Friday, January 7, 2011

Black-footed Albatross

It is hard to believe that 9/11 was ten years ago and that this photo was taken on 8/13/2001, only a month before the world changed.  I attended the American Ornithologists' Union's annual meeting in Seattle.  One advantage to a congress of birders is that their pre-meeting field trips are often fruitful.  I signed up for a pelagic trip out of Westport, Washington.  They took us 60 miles out into the Pacific Ocean.  You might think that no birds would inhabit the open ocean, but it was a bird bonanza.  I added a half-dozen species of my life-list. Included among the new species were many Black-footed Albatross.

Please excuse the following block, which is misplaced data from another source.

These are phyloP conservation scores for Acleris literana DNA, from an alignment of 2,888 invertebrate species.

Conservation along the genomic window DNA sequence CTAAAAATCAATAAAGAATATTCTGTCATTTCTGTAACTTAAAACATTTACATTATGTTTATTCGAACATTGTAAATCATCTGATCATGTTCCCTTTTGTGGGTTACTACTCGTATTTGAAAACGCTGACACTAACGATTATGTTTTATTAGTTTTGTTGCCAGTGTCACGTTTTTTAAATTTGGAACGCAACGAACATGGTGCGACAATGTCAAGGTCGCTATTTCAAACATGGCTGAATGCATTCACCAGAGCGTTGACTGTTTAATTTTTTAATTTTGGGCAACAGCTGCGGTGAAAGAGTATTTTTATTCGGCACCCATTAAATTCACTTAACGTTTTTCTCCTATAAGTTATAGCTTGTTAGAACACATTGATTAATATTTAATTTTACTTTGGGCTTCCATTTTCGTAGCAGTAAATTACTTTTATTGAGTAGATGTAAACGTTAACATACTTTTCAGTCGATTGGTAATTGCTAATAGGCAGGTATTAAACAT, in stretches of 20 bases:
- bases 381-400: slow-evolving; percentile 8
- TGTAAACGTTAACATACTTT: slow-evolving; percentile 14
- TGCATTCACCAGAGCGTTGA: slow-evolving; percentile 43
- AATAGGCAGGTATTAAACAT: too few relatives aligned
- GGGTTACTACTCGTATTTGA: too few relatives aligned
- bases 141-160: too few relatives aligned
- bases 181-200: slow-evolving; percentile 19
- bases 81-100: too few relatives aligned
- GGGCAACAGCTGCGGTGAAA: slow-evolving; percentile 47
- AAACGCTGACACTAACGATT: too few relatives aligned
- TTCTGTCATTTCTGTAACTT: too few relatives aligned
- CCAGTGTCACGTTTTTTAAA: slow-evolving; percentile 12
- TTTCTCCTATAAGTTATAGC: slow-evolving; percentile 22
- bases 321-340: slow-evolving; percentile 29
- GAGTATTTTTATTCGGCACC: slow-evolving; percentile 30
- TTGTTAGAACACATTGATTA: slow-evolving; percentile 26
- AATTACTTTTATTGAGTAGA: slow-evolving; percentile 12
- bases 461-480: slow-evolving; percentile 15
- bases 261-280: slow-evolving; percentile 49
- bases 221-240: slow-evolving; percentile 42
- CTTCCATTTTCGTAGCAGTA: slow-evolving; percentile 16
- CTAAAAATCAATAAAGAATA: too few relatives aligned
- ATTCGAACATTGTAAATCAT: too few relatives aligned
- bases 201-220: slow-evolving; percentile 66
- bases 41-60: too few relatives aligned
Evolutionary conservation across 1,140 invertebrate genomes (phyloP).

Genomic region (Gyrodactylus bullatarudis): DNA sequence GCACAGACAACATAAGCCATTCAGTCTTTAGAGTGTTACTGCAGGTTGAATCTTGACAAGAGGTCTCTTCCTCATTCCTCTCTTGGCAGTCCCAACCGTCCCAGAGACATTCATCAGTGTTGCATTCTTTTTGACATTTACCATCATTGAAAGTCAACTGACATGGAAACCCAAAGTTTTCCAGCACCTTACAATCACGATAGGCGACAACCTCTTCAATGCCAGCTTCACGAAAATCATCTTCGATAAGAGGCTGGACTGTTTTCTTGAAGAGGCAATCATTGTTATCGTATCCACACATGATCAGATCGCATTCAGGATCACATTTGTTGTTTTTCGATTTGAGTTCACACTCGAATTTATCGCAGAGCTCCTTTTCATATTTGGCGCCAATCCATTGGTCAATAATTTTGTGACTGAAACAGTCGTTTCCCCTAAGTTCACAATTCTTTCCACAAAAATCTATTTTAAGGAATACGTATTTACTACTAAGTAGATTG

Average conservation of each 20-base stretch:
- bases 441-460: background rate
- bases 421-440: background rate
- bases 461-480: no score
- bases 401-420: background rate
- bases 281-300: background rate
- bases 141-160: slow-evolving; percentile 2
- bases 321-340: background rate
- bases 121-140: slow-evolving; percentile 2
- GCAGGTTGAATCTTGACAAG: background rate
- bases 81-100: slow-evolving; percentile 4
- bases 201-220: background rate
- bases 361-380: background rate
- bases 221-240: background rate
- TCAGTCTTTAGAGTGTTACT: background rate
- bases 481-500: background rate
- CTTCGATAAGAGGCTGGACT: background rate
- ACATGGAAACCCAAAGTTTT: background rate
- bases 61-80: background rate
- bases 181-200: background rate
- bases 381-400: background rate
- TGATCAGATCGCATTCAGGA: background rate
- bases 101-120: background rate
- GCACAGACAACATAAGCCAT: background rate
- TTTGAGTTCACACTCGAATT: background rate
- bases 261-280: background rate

Tube-nosed seabirds, an order that includes the albatrosses, shearwaters, fulmar, and various petrels, are odd among birds in that they have tubular nostrils and an extraordinary sense of smell.  They use this ability to smell to find both their prey and also their breeding grounds.  Their sense of smell is so acute that our guides had but to toss a cup full of cod-liver oil into the sea before our small boat was surrounded by seabirds.

The Black-footed Albatross breeds on the Hawaiian Islands and ranges across the North Pacific. The species feeds on squid and flying fish eggs.  It also follows ships, picking up whatever the fishermen throw away.  Unfortunately, it also eats plastic trash floating on the sea.  Fishing nets and longlines also contribute to this albatross' decline (Awkerman et al. 2008).

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